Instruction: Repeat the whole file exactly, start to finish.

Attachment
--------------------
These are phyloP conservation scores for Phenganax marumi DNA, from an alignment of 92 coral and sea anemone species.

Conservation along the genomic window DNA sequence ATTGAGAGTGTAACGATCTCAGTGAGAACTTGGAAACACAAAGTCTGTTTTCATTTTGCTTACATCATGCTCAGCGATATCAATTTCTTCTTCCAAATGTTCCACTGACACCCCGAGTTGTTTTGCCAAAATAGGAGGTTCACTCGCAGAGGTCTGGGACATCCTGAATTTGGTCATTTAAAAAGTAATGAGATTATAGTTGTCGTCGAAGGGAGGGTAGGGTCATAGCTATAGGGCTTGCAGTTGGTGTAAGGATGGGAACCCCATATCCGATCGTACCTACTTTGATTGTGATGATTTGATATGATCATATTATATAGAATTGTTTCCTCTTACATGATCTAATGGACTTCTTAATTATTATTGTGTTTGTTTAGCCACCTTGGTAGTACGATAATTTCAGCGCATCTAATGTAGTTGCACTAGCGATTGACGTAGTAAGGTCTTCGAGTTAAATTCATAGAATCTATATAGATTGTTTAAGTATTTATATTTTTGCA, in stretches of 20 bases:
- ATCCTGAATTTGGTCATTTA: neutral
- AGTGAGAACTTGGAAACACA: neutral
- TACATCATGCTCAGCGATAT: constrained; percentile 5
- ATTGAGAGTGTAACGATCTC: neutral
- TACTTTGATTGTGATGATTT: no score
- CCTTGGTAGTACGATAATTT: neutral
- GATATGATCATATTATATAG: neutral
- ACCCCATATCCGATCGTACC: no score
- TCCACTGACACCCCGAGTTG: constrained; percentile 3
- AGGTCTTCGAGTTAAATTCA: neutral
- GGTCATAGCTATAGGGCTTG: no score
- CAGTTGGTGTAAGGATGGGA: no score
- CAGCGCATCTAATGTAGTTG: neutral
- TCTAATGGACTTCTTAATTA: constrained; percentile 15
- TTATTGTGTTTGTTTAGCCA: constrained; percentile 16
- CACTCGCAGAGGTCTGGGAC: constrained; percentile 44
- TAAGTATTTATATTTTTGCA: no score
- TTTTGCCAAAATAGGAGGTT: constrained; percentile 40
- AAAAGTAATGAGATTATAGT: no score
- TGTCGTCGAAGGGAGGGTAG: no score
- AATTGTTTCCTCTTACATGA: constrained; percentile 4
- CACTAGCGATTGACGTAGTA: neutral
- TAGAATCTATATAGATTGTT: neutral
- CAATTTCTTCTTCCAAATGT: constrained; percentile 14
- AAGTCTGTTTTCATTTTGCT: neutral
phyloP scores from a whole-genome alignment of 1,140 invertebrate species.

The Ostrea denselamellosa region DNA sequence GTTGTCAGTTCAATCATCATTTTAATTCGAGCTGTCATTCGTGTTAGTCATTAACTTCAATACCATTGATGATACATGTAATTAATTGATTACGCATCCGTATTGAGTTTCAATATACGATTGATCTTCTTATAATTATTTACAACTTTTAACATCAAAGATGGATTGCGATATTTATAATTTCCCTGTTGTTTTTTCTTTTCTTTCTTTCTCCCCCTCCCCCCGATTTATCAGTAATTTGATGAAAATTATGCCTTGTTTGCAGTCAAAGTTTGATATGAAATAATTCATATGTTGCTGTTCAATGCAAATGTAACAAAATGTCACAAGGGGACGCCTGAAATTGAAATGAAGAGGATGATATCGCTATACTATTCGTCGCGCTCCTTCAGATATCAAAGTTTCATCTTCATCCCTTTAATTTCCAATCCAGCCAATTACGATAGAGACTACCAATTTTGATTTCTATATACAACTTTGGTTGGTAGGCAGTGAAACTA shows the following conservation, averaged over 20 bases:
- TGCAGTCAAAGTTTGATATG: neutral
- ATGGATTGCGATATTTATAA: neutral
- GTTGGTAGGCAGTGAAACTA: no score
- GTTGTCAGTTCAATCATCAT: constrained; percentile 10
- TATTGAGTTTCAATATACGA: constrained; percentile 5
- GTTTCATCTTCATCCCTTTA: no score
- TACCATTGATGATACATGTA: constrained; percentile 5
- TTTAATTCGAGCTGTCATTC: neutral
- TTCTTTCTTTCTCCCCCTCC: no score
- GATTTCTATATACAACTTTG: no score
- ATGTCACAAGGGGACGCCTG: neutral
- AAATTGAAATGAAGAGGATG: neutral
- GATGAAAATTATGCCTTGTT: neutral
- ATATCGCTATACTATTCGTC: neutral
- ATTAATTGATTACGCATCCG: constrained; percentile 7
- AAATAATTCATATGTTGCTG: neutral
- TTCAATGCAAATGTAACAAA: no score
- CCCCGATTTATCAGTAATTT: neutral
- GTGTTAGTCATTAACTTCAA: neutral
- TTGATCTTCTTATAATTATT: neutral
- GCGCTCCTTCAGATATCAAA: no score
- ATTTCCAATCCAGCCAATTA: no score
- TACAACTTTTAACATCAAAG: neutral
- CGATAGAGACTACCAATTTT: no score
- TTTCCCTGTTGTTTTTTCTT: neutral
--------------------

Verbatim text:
These are phyloP conservation scores for Phenganax marumi DNA, from an alignment of 92 coral and sea anemone species.

Conservation along the genomic window DNA sequence ATTGAGAGTGTAACGATCTCAGTGAGAACTTGGAAACACAAAGTCTGTTTTCATTTTGCTTACATCATGCTCAGCGATATCAATTTCTTCTTCCAAATGTTCCACTGACACCCCGAGTTGTTTTGCCAAAATAGGAGGTTCACTCGCAGAGGTCTGGGACATCCTGAATTTGGTCATTTAAAAAGTAATGAGATTATAGTTGTCGTCGAAGGGAGGGTAGGGTCATAGCTATAGGGCTTGCAGTTGGTGTAAGGATGGGAACCCCATATCCGATCGTACCTACTTTGATTGTGATGATTTGATATGATCATATTATATAGAATTGTTTCCTCTTACATGATCTAATGGACTTCTTAATTATTATTGTGTTTGTTTAGCCACCTTGGTAGTACGATAATTTCAGCGCATCTAATGTAGTTGCACTAGCGATTGACGTAGTAAGGTCTTCGAGTTAAATTCATAGAATCTATATAGATTGTTTAAGTATTTATATTTTTGCA, in stretches of 20 bases:
- ATCCTGAATTTGGTCATTTA: neutral
- AGTGAGAACTTGGAAACACA: neutral
- TACATCATGCTCAGCGATAT: constrained; percentile 5
- ATTGAGAGTGTAACGATCTC: neutral
- TACTTTGATTGTGATGATTT: no score
- CCTTGGTAGTACGATAATTT: neutral
- GATATGATCATATTATATAG: neutral
- ACCCCATATCCGATCGTACC: no score
- TCCACTGACACCCCGAGTTG: constrained; percentile 3
- AGGTCTTCGAGTTAAATTCA: neutral
- GGTCATAGCTATAGGGCTTG: no score
- CAGTTGGTGTAAGGATGGGA: no score
- CAGCGCATCTAATGTAGTTG: neutral
- TCTAATGGACTTCTTAATTA: constrained; percentile 15
- TTATTGTGTTTGTTTAGCCA: constrained; percentile 16
- CACTCGCAGAGGTCTGGGAC: constrained; percentile 44
- TAAGTATTTATATTTTTGCA: no score
- TTTTGCCAAAATAGGAGGTT: constrained; percentile 40
- AAAAGTAATGAGATTATAGT: no score
- TGTCGTCGAAGGGAGGGTAG: no score
- AATTGTTTCCTCTTACATGA: constrained; percentile 4
- CACTAGCGATTGACGTAGTA: neutral
- TAGAATCTATATAGATTGTT: neutral
- CAATTTCTTCTTCCAAATGT: constrained; percentile 14
- AAGTCTGTTTTCATTTTGCT: neutral
phyloP scores from a whole-genome alignment of 1,140 invertebrate species.

The Ostrea denselamellosa region DNA sequence GTTGTCAGTTCAATCATCATTTTAATTCGAGCTGTCATTCGTGTTAGTCATTAACTTCAATACCATTGATGATACATGTAATTAATTGATTACGCATCCGTATTGAGTTTCAATATACGATTGATCTTCTTATAATTATTTACAACTTTTAACATCAAAGATGGATTGCGATATTTATAATTTCCCTGTTGTTTTTTCTTTTCTTTCTTTCTCCCCCTCCCCCCGATTTATCAGTAATTTGATGAAAATTATGCCTTGTTTGCAGTCAAAGTTTGATATGAAATAATTCATATGTTGCTGTTCAATGCAAATGTAACAAAATGTCACAAGGGGACGCCTGAAATTGAAATGAAGAGGATGATATCGCTATACTATTCGTCGCGCTCCTTCAGATATCAAAGTTTCATCTTCATCCCTTTAATTTCCAATCCAGCCAATTACGATAGAGACTACCAATTTTGATTTCTATATACAACTTTGGTTGGTAGGCAGTGAAACTA shows the following conservation, averaged over 20 bases:
- TGCAGTCAAAGTTTGATATG: neutral
- ATGGATTGCGATATTTATAA: neutral
- GTTGGTAGGCAGTGAAACTA: no score
- GTTGTCAGTTCAATCATCAT: constrained; percentile 10
- TATTGAGTTTCAATATACGA: constrained; percentile 5
- GTTTCATCTTCATCCCTTTA: no score
- TACCATTGATGATACATGTA: constrained; percentile 5
- TTTAATTCGAGCTGTCATTC: neutral
- TTCTTTCTTTCTCCCCCTCC: no score
- GATTTCTATATACAACTTTG: no score
- ATGTCACAAGGGGACGCCTG: neutral
- AAATTGAAATGAAGAGGATG: neutral
- GATGAAAATTATGCCTTGTT: neutral
- ATATCGCTATACTATTCGTC: neutral
- ATTAATTGATTACGCATCCG: constrained; percentile 7
- AAATAATTCATATGTTGCTG: neutral
- TTCAATGCAAATGTAACAAA: no score
- CCCCGATTTATCAGTAATTT: neutral
- GTGTTAGTCATTAACTTCAA: neutral
- TTGATCTTCTTATAATTATT: neutral
- GCGCTCCTTCAGATATCAAA: no score
- ATTTCCAATCCAGCCAATTA: no score
- TACAACTTTTAACATCAAAG: neutral
- CGATAGAGACTACCAATTTT: no score
- TTTCCCTGTTGTTTTTTCTT: neutral